You see them all over your Facebook feed—ads for financing of new cars or motorcycles specifically targeted at you. These adds boast zero down payment or minimal monthly payments, making it seem like it’s now easier than ever to fulfill your dream of owning your own vehicle. In fact, some car brands even make it almost impossible for you to get on the waiting list for a hotly anticipated model unless you finance the vehicle from their own in-house finance company.
Why the push for financing? A lot of us have the misconception that these deals are done for the customer’s benefit. But the real reason is that dealers derive more income from financing plans. Unlike with outright cash purchases, wherein the dealer gets only a small commission from the distributor, if a salesperson gets you to finance a car, the dealer’s commission from the financing entity is a lot higher.
Let’s say you’ve gone for car financing and are now making monthly payments. Now what? Well, you might’ve already missed doing the most important thing of all: reading the contract. While the law provides for certain protections for buyers, most of the fine print in your contract will dictate the majority of your rights under your relationship with your financing company and your ownership experience.
When you check your Certificate of Registration, you may notice that the word “encumbered” appears in it, meaning that your loan is secured under a chattel mortgage. A chattel mortgage is a form of loan security whereby your loan amount is covered by the movable itself (in this case, the vehicle you purchased). In case of your failure to pay, your car can then be taken by the financing company and sold to cover your debt.
What happens if you do miss a monthly payment? This depends on the contract you’ve signed. It may state things such as the imposition of a penalty interest (on top of your financing interest as a form of damages), or even that you will be deemed in delay upon missing a payment without need for demand. These things are the reason it is imperative to read what you’re signing. Don’t let the promise of a new car delivered ASAP distract you from going over this document with a fine-tooth comb.
There was a problem early on when unscrupulous sellers would take the vehicle in question (repossession) and sell it at public auction, then go after the buyer for the deficiency over the unpaid part of the contract. Thankfully, the Recto Law was passed, which successfully amended the Civil Code to protect buyers of vehicles by installment.
The law amended Articles 1484-1486 of the Civil Code and applies to financing transactions involving movables (in this case, cars or bikes). It provides that when the buyer fails to pay his installments, the seller can opt for any of three possible remedies:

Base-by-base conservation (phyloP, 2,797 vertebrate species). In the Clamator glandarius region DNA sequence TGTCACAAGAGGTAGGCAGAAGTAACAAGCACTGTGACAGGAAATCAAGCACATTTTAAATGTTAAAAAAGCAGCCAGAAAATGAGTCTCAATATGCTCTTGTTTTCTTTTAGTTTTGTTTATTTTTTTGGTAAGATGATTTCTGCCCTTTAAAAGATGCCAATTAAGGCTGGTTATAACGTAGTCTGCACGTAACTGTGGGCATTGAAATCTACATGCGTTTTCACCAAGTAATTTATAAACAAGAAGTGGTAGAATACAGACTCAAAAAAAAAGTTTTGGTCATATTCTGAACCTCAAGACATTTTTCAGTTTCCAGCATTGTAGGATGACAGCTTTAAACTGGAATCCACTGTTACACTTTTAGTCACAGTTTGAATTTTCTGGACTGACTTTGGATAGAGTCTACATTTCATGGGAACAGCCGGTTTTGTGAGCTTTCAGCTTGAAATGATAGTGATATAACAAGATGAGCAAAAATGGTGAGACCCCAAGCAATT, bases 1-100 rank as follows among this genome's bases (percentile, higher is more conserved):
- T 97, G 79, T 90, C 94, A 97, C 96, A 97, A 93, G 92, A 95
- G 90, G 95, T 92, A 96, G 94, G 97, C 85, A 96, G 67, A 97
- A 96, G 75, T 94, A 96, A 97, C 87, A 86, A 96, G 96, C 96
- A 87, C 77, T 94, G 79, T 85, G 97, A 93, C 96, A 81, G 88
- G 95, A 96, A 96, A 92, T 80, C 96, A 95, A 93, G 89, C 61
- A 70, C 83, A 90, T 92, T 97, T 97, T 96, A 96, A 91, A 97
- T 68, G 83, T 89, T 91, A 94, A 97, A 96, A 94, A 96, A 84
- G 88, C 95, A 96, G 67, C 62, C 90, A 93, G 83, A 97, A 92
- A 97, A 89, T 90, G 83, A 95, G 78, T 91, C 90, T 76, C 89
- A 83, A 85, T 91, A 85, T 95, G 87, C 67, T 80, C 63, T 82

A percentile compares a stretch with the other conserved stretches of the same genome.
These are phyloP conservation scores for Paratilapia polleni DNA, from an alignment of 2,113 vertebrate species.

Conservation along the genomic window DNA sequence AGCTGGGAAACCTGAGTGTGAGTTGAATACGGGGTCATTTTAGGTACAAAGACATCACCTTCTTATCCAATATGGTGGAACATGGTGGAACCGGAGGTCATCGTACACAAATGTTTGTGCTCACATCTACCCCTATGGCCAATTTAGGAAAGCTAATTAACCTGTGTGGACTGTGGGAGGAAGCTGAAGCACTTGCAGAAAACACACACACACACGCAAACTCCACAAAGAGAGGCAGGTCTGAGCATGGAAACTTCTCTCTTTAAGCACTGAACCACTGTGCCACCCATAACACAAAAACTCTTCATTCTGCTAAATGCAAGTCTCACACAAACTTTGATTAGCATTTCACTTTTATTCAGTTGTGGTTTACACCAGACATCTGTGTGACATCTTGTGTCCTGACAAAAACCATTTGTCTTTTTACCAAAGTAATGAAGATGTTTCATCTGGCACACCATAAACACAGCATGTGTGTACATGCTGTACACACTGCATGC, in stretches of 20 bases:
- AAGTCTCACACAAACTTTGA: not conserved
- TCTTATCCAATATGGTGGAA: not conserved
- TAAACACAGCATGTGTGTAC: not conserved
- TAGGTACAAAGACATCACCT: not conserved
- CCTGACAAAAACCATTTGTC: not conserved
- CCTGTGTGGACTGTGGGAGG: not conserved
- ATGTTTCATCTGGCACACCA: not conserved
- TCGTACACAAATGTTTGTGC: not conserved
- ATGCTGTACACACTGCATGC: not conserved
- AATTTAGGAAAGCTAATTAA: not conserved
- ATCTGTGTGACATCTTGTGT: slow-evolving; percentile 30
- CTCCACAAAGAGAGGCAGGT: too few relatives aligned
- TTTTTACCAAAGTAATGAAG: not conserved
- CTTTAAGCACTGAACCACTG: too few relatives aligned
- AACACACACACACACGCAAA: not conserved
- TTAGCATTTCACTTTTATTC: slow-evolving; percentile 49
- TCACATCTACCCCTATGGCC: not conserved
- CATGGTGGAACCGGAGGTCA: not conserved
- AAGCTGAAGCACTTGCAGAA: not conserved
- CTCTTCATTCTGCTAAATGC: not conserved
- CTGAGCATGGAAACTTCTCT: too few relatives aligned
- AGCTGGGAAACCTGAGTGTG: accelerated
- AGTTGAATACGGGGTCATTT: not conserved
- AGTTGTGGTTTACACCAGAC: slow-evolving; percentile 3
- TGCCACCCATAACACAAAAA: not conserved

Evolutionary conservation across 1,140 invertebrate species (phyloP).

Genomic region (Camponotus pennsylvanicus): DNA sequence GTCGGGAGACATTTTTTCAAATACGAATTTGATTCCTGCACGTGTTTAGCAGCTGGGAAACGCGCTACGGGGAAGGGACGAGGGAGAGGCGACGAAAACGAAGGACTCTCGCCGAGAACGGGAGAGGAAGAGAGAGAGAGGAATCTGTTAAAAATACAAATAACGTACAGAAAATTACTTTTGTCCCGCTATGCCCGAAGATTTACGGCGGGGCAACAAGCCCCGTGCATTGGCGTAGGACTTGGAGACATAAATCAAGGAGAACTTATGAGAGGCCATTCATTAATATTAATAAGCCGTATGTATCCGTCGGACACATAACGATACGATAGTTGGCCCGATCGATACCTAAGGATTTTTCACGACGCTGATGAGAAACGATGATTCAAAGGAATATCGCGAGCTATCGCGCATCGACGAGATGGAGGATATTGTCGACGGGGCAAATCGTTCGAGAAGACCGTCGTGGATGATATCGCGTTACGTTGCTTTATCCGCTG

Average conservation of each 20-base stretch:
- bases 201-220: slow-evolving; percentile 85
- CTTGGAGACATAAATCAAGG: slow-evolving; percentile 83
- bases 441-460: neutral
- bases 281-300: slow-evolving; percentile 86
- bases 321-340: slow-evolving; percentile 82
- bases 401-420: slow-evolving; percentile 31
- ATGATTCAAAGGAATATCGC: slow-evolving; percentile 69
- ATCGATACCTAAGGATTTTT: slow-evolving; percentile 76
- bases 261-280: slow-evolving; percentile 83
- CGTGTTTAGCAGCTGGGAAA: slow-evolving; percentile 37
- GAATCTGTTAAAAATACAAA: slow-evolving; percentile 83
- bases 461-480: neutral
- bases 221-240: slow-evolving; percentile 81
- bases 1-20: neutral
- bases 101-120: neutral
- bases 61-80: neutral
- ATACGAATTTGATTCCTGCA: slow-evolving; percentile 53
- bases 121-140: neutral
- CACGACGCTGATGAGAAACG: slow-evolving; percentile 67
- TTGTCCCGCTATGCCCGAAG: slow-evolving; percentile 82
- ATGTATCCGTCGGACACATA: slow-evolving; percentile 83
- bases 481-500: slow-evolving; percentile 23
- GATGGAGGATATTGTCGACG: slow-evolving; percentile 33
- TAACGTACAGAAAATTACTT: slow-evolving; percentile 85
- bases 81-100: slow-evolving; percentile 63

Specific performance is when the seller can demand payment should the buyer fail to pay any installment. In this case, the seller will have to go to court to ask that you pay what you owe or what you have failed to pay when you defaulted on your obligation.
Rescission is available if the buyer fails to pay two or more installments. It is when the seller cancels the sale and can demand return of the vehicle. While this doesn’t sound like the worst option (considering that you cannot afford to pay already), note that your contract may state that all your previous installments paid are forfeited in favor of the seller (so again, read your contract).
Lastly, and this is the most common, the seller can choose to foreclose on the chattel mortgage. It involves taking the vehicle from your possession and selling it at public auction to cover the remnants of your debt.
While all this sounds horrible, the law at least provides that they are alternative—not cumulative—remedies. This means that once the seller chooses one of the three courses of action, it cannot anymore (generally) go for other remedies against you.
In fact, the law states that if the seller forecloses on the chattel mortgage, it can then take no further action against the buyer. Any stipulation against such is considered void and not written into the contract.
Taking possession of your vehicle can be done in various ways, from private repossession officers to the court sheriff paying you a visit. The mere fact that a vehicle is easy to run away with means that the law provides for a quick way for them to secure the property, and that is generally by taking it and putting it under the control of the court.
At the end of the day, make sure that before you take that delightfully tempting zero-down-payment offer, you are aware of your rights not just under the contract, but also under the Civil Code. Otherwise, you might find yourself knee-deep in debt and without a car or a bike to answer for it.